everybody had always approached it like, well, let's use what's on the shelf,

which is what may have been developed for generic electronics use. Works great

in a radio, works great in a car, it's not the ideal part for a guitar. So we

approached the companies with clear designs and said look, we want to do parts

that are made specifically for a guitar, and that's really done wonder for the

company, not only in establishing us for our guitar building, but for our

electronics kits. We offer a lot of kits to where people can upgrade the

electronics in their guitars, other company's guitars.

AF: That's great. So they can buy a lower model if they need to, and then

upgrade as they have the extra cash to do so. Ok. That seems like a smart

business move too because then they are always coming back in, they are always

buying additional products.

RB: Yeah, that's just it, I mean, we kind of approach the company like its three

different companies. There is the guitar building side of the company, there's

the restoration and repair part of the company, and then there's the

retail/parts side of the company. Because between those three things, if

somebody wants what we do, and they have the money and they want a guitar built

the way they always wanted it, that part is there. If they have, like you said,

a lower end guitar and they want to use better electronics or hardware or

whatever, those parts are there and available for them. Then, even if the

intermediate thing, if they like a certain fret size that we use in our guitar,

or they've seen one of our guitars that's a color they like, then they can have

their guitar refinished or re-fretted here as well to get it. So there are

pretty much all stages and that's really benefited us a lot because it has given

us the ability to, you don't have the down time. There are times when the

economy gets tights and what we find is when the economy gets tight people

really don't have the money to spend on building a guitar as a whole, but they

have that one that they've had all their life. They can afford to spend fifty or

a hundred dollars to make it better, until they can afford to buy a new guitar,

or they can spend two or three hundred to have it refinished and repaired to

make it better or new to them. So that's cool because it gives us all of the

different avenues of income.

AF: And, I think for a lot of producers that diversification is really

important. Did you start out thinking that you wanted to have that

diversification or did you just kind of start to realize that you could make

those things available over time?

RB: We fell into it.

AF: You fell into it. Ok.

RB: It was one of those deals where we actually started off with the idea of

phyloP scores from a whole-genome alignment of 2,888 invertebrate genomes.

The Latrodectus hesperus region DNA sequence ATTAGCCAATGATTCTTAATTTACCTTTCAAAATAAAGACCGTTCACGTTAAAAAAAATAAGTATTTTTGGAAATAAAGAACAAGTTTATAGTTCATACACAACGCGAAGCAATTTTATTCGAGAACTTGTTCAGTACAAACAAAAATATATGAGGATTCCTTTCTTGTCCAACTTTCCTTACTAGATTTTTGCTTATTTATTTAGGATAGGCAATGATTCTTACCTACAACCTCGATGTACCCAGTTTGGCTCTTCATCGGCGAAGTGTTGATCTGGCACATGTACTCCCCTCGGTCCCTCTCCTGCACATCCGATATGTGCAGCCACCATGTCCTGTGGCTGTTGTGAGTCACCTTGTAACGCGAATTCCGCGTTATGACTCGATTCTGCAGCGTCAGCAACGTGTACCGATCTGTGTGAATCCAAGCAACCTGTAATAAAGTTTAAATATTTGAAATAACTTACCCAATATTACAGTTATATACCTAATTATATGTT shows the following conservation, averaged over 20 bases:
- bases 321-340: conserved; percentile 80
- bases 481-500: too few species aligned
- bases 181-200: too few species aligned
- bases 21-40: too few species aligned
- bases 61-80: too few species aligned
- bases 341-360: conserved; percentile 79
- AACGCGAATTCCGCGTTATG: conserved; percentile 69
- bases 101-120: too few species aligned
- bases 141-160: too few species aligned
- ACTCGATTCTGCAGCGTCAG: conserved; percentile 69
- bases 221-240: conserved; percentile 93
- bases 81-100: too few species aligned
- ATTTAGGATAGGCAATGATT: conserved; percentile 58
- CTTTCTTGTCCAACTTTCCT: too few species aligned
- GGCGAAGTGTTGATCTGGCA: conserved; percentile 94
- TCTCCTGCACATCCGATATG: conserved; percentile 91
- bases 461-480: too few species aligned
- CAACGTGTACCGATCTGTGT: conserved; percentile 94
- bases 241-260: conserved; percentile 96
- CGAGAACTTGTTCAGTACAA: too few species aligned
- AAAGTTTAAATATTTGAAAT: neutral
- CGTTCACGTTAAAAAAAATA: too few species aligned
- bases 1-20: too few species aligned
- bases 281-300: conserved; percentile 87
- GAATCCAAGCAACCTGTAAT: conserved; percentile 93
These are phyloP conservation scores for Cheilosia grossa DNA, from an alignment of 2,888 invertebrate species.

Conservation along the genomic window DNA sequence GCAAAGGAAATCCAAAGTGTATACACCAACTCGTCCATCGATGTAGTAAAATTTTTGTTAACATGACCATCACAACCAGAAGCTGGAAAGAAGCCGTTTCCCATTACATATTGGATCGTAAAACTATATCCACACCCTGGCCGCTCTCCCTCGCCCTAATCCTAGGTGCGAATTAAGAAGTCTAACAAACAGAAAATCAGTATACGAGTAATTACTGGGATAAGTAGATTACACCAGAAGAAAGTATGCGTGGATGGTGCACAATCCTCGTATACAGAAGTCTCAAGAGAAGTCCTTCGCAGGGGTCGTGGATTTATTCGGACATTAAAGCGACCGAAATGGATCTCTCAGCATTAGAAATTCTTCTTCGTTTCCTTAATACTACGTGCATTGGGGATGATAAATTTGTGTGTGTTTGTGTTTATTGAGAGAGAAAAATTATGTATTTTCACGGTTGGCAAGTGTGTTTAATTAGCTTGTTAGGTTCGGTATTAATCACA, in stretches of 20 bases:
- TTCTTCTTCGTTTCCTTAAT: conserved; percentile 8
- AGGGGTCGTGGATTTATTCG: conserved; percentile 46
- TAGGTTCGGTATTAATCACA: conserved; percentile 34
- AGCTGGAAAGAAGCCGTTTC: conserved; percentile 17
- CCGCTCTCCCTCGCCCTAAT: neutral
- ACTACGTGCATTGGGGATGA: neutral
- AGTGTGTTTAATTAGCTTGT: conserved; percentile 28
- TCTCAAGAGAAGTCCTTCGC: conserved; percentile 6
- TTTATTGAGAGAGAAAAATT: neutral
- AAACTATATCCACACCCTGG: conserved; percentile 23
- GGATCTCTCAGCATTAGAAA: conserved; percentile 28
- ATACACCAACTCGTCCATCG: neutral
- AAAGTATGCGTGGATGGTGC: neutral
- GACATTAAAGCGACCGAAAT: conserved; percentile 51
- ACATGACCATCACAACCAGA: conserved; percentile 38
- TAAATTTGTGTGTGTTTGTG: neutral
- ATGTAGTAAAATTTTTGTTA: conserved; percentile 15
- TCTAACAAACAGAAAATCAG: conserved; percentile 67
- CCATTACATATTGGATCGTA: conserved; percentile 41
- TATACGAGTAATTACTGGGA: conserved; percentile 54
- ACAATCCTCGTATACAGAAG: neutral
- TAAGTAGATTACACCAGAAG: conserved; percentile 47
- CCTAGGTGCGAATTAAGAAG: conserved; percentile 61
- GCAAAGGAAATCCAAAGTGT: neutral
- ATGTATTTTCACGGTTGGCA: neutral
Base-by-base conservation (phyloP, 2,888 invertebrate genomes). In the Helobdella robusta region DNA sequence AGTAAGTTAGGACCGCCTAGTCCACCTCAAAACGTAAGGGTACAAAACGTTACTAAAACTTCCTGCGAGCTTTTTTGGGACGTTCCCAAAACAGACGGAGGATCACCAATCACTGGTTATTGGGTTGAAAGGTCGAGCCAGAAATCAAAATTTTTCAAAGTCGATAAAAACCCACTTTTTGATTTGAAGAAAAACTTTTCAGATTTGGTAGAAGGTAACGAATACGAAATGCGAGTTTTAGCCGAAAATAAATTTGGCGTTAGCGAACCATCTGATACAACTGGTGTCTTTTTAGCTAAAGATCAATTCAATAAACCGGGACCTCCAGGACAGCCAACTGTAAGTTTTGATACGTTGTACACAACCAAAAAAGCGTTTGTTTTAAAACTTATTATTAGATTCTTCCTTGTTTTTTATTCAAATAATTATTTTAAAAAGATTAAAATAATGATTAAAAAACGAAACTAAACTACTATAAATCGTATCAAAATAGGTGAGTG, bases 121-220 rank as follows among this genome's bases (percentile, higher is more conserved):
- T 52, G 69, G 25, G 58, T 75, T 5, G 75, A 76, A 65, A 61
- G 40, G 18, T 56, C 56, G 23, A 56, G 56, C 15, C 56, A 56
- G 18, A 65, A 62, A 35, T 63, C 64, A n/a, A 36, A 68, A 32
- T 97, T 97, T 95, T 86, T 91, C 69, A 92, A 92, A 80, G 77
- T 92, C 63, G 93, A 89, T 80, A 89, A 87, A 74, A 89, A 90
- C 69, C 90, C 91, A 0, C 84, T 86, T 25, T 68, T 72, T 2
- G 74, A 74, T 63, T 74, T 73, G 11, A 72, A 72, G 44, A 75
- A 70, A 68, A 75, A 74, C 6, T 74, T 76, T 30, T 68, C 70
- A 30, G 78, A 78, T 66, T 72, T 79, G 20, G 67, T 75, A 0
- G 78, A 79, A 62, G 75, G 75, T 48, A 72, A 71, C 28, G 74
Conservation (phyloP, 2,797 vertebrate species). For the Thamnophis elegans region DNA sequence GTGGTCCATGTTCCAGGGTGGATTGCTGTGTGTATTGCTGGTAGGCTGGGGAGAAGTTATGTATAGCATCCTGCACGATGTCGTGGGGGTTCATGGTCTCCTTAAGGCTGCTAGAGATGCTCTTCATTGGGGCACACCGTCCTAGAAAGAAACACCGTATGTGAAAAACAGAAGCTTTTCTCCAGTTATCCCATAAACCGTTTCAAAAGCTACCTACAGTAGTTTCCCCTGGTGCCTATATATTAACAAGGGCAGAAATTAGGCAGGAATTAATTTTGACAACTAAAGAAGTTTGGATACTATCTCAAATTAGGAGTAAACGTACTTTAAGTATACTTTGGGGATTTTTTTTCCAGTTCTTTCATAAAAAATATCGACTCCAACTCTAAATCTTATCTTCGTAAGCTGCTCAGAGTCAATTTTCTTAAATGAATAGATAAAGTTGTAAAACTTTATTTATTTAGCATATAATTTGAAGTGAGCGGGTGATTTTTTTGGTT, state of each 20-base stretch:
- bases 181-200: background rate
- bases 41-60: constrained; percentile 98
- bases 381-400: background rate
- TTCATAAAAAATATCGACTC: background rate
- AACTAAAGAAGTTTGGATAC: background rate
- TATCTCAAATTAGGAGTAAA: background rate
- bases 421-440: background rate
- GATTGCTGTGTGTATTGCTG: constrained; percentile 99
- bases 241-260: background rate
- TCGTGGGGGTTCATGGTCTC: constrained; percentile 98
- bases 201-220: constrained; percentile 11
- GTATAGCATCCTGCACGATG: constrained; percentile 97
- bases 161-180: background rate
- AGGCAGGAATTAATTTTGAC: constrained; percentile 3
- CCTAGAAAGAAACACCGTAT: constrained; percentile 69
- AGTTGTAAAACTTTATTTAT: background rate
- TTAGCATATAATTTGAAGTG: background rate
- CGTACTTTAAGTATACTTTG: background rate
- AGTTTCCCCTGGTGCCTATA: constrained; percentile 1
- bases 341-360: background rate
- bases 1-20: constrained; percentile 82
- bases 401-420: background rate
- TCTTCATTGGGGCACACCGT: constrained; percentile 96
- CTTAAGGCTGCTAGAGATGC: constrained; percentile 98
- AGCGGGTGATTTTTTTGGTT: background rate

doing the repairs, and then when we started, we came up with our first guitar

ideas and built those and started getting some interest in them. We did a lot of

work on the hardware that we wanted to use on those guitars and the electronics

that we wanted to use in our own guitars. We literally had a gentleman send a

guitar in for a refinish and he said he wasn't happy with how the electronics

were in his guitar and he said, "Do you know anything you could do about it?"

and I said, "You know, we have these electronics that we use in our own

guitars." He said, "Well, can you put that in mine?" It was like, yeah, sure, we

put it in it, sent it back to him, he gets on an Internet forum and says, "I

just got my guitar back from RS for being refinished. Their refinish looks

great, but it's not the same guitar that I got back because they put their

electronics upgrade in it and now it's a totally different guitar." All of a

sudden you start to see people on this forum go, "Tell me more about this

upgrade that they did to your electronics." He said, "Well, I don't really know

what it is, but they changed the capacitors and the pods with their own stuff

and it's amazing." The next day we had orders for a hundred electronics upgrade

kits and we had people contacting us asking, "How do I get one of these kits?"

We may have had enough stuff in shop to do maybe two. We didn't know how to

price it. We had no idea how to sell it, how to package it; the first ones

literally went out in Ziploc bags with hand-drawn schematics of how we hooked

them up. We didn't have anyway to take their orders, didn't have any way to run

a credit card, you know, and so the whole parts end of this business created its

self. We just rode along. Ok, now we need to figure out how to take credit

cards. How do we set-up an online store? How do we do all of that stuff? I won't

take any credit for the online store stuff. That was something way out of my

realm so it was like, ok we need to hire somebody. Yeah, that's something Scott

would say as well is that we've been very lucky at finding trends where there is

a need for something and we filled that need before anybody else has. So we've

kind of wound up being the leader in a lot of stuff.

AF: But I mean, that's where it's worked out really well and you guys are part

of national and international markets now. Talk a little bit about the extent of

customers that you have contacting you and the individuals that you work with

and sell products to.

RB: Well I think right now Joey, our office manager would know better than I do,

but I think we sell to, right now, better than one hundred and fifty countries.

AF: Wow.

RB: We have dealers in, probably-- I'd say fifteen countries. We have a major

distributor in Japan. We have a distributor in Europe. We have a distributor now

in Singapore. So, you know, we have been very lucky to get to deal with people